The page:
This picture was taken at Amory, MS in the early 1960s. Here my dad is sitting at the CTC (Centralized Traffic Control) machine. This machine controls railroad switches from Memphis to Pensacola.

Wednesday, October 20, 2010

Young servicemen

Here is my dad (on left) standing next to my Uncle George.

Uniform swap

Here is my dad (on left) with my Uncle George. They have traded uniforms for this picture.

Tuesday, October 19, 2010

In Washington, D.C.

This photo was taken in Washington, D.C. in September 1955. Dad is pretending to be holding the Washington Monument in his hand.

Grandparents with dad

Here are George Luther Nerren, Sr., standing next to my father, Paul James Nerren (wearing the navel uniform of his brother George), and my grandmother, Cecil Nerren, standing on the right.

As a babe in arms

Here is an early photo of me, taken in 1948. My dad is holding me outside our first house in Nettleton.

My dad as an nfant

The Nerren boys

Here are the three Nerren boys on the beach in Pensacola. FL. From left are Floyd, George, and Paul. This picture was taken in September 1938.

Monday, October 18, 2010


This is a photo of my father in an old cemetery. Who left that car door open?

Dad in Carbon Hill

This is a picture of my father in Carbon Hill, AL.

Northeast corner of 933 S. Pickwick

This is my father standing at the northeast corner of my house in Springfield, MO.

Wedding day photo

This is a picture of my father taken on his wedding day, November 26, 1946. In the background is the first little house we lived in. Of course, I did not appear until 1948. Where was I before then? Same "place" I was in 1848, 1748, 1648, 1548, etc. I will be back there for the celebration of my 100th birthday, unbeknownest to me.

Southwest corner of 933 S. Pickwick Ave.

Southwest corner of 933 S. Pickwick Ave. in Springfield, MO. This is my father at the gate.

Paul and Floyd

On the left is my dad in his army uniform standing next to my Uncle Floyd. This picture was taken in Carbon Hill, AL in the 1940s.

Sunday, October 17, 2010

My father seated

Here is my father seated. Date probably around 1946 to 48. Location unknown.

Dad on bike

Here is my father riding a bicycle, date unknown.

Thursday, October 14, 2010

Jazz Heritage Society

Not long ago I joined the Jazz Heritage Society. Think of it as a book club for jazz aficinadoes, but instead of purchasing books you purchase jazz CDs. A short bit from several tracks of the CDs they sell can be heard by clicking on the appropraite tab. Click on Tracks and Soundclips; then click on the track shown below.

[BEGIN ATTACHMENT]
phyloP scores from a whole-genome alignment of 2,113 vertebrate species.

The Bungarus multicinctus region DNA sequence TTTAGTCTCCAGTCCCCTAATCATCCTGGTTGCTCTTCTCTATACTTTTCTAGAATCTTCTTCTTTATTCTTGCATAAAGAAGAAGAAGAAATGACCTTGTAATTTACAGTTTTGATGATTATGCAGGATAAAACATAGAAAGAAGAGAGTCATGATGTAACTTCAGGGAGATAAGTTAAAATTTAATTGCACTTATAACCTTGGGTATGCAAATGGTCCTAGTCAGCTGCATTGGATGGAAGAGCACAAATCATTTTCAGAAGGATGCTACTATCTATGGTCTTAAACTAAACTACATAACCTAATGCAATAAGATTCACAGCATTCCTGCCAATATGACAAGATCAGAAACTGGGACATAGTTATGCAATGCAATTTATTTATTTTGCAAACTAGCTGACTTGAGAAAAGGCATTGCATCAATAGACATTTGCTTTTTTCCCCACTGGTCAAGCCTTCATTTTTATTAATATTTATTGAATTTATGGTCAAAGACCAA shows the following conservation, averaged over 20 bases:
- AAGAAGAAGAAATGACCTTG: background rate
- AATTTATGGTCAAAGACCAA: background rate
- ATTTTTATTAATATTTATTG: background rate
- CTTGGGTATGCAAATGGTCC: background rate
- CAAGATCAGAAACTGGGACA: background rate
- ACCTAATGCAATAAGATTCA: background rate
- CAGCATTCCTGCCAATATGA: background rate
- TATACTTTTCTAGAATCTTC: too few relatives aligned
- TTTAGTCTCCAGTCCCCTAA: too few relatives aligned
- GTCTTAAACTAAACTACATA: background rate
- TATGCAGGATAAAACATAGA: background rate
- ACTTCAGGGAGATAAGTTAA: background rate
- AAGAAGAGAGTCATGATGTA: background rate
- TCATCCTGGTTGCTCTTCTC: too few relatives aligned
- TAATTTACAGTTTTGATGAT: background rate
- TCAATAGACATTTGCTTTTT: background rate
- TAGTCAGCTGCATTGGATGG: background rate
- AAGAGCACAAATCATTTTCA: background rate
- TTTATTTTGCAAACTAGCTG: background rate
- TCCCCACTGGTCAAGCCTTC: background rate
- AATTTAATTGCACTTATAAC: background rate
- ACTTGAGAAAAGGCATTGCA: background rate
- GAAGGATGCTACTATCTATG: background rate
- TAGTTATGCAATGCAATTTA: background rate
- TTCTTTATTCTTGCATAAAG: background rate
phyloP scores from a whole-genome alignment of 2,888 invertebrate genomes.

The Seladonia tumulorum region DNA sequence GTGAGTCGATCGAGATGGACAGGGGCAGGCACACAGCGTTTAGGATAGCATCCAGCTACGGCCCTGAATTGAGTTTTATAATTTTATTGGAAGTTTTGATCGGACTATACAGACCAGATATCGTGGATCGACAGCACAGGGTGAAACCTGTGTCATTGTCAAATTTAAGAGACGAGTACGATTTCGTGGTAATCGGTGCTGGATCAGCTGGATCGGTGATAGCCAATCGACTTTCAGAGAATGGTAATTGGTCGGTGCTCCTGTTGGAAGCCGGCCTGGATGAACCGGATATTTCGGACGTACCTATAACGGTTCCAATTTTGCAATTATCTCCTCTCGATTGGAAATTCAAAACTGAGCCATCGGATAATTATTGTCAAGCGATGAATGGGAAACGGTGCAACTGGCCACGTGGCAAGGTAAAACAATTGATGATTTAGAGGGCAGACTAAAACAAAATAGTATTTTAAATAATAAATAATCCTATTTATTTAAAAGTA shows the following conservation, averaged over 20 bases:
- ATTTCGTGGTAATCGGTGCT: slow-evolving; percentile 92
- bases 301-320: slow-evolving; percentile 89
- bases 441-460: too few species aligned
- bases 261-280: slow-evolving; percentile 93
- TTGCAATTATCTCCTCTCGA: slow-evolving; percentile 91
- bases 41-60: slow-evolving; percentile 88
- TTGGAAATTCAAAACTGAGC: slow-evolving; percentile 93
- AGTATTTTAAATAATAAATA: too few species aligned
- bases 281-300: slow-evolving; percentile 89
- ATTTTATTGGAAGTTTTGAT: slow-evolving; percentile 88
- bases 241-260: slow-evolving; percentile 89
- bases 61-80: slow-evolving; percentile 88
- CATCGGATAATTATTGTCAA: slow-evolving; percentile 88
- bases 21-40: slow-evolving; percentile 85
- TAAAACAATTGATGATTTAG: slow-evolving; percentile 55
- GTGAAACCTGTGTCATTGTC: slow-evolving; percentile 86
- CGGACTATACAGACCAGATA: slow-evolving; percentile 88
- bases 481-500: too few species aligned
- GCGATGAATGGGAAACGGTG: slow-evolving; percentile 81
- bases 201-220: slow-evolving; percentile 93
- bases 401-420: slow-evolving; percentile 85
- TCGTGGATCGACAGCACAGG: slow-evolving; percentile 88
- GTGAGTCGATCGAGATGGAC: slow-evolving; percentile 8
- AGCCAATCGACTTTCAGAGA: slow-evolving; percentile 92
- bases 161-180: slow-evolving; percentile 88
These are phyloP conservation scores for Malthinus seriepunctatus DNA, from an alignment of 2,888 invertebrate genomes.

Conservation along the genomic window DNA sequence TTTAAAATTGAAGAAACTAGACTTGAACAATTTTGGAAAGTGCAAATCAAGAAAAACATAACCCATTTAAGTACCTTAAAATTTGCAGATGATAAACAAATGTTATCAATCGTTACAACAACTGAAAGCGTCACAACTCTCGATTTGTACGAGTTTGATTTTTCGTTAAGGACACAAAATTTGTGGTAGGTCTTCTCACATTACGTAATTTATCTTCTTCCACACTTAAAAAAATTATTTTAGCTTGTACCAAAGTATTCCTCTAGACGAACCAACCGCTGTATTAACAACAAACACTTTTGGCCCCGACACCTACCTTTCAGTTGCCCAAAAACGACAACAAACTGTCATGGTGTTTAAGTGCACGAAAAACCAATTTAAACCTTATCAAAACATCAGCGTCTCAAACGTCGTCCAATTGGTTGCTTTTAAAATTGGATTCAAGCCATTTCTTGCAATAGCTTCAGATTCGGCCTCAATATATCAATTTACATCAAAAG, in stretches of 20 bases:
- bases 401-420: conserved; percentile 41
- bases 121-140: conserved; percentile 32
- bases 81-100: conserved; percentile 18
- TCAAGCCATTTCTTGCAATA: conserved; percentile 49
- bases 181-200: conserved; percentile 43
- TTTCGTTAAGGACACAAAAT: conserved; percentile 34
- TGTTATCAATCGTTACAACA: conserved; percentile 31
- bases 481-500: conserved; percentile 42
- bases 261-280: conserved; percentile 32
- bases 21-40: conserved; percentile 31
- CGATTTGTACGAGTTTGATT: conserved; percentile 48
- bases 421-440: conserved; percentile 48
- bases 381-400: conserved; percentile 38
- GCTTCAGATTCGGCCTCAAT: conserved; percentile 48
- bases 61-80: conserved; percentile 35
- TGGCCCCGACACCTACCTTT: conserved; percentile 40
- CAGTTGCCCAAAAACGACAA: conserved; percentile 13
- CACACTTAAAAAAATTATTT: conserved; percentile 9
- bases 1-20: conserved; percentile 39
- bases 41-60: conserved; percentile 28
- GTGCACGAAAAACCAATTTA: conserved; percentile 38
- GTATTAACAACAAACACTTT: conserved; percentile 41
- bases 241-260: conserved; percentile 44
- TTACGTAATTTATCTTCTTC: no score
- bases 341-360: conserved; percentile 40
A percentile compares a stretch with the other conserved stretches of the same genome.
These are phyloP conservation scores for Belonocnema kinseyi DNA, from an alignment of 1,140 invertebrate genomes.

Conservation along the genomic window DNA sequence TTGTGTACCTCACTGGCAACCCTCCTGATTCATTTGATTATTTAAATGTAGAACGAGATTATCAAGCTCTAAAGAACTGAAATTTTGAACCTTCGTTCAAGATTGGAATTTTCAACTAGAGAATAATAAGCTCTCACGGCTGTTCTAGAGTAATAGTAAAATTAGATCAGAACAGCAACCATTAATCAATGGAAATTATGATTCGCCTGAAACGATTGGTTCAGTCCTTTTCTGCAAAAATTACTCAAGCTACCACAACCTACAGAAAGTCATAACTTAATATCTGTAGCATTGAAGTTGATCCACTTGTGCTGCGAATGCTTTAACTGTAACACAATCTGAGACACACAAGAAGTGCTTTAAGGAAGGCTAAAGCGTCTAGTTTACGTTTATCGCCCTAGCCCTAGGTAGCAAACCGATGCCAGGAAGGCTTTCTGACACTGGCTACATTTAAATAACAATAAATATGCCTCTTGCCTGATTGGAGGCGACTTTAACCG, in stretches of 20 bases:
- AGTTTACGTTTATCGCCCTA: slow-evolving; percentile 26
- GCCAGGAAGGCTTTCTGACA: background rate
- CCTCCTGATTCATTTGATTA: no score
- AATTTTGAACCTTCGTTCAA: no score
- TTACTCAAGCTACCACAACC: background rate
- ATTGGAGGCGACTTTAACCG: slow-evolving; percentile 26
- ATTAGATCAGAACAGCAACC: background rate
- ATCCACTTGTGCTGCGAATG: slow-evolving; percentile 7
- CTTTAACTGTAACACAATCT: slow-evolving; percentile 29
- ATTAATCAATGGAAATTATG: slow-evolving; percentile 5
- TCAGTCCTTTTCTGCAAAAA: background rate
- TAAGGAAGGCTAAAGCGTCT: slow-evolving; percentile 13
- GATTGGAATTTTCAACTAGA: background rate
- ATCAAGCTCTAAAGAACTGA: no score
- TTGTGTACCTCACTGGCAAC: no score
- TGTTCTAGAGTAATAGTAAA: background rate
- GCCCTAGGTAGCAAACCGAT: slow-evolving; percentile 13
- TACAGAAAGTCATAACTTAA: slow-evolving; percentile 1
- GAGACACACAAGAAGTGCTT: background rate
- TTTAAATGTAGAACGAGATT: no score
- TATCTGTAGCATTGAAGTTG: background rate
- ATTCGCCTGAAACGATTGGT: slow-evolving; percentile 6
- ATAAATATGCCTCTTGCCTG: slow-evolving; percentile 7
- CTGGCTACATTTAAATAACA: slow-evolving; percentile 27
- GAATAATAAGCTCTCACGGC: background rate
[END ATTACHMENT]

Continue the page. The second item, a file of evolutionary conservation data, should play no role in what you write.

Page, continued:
Wednesday, October 13, 2010

Uncle George with my father

This is my Uncle George on the left and my father on the right.

Earthquake rattles Oklahoma

For the moments following 9:06 this morning, an earthquake shook the state. It was felt as far north as Kansas and as far south as Texas.

I recall what I was doing at the time of the quake. I was the first up this morning. I had just put a cup of Maxwell House instant coffee in the microwave for J. We were sitting at the dining room table; J was standing at the microwave. We were chatting about I don't recall what. 9:06 came and 9:06 went, and we did not feel a thing. We sat through the entire quake and did not even notice a thing.

We got out a ran a few errands. When we got back home around 1 pm, I decided to take a nap. I slept until almost 5:30 when J awoke me for the 5:30 pm news.

J is going to make some changes to the way I blog which may result in several of you who read my blog being unable to access it. For some of you, this may be the final blog post from me you will ever read.

Tuesday, October 12, 2010

Paul Nerren at Washington, DC

Here is a picture of my father in front of the Capitol building in Washington, taken in 1955.

Saturday, October 09, 2010

The day in review

Inasmuch as I am temporarily somewhat limited in my getting around, I find that I do not have as much to write about as before. Here we are in October, and I have done few volkswalks this year.

On the bright side, I called Vicki, my cousin who lives in Houston, to thank her for the Amazon Gift Card, which she purchased for me. It is such a thoughtful gift.

Today I got out for the first time following my surgery. We went to the library. J drove. On the way home, we stopped at the Crescent and got an order of boneless chicken. We must be good customers there, for the clerk at the main checkout inquired about me. Am I famous or notorous?

My father (up close)

Here is a close-up of my father from the previous posting.

Sixth grade class, 1934

My father is standing in the front row on the left side.

Early photo of my father

Here is an early photo of my father, Paul James Nerren. The location I would guess to be Dora, AL.

The Nerren boys

This is a photo of the Nerren boys: George, Floyd, and Paul.

In Carbon Hill

My father and his parents on the 1940s. The location is Carbon Hill, AL.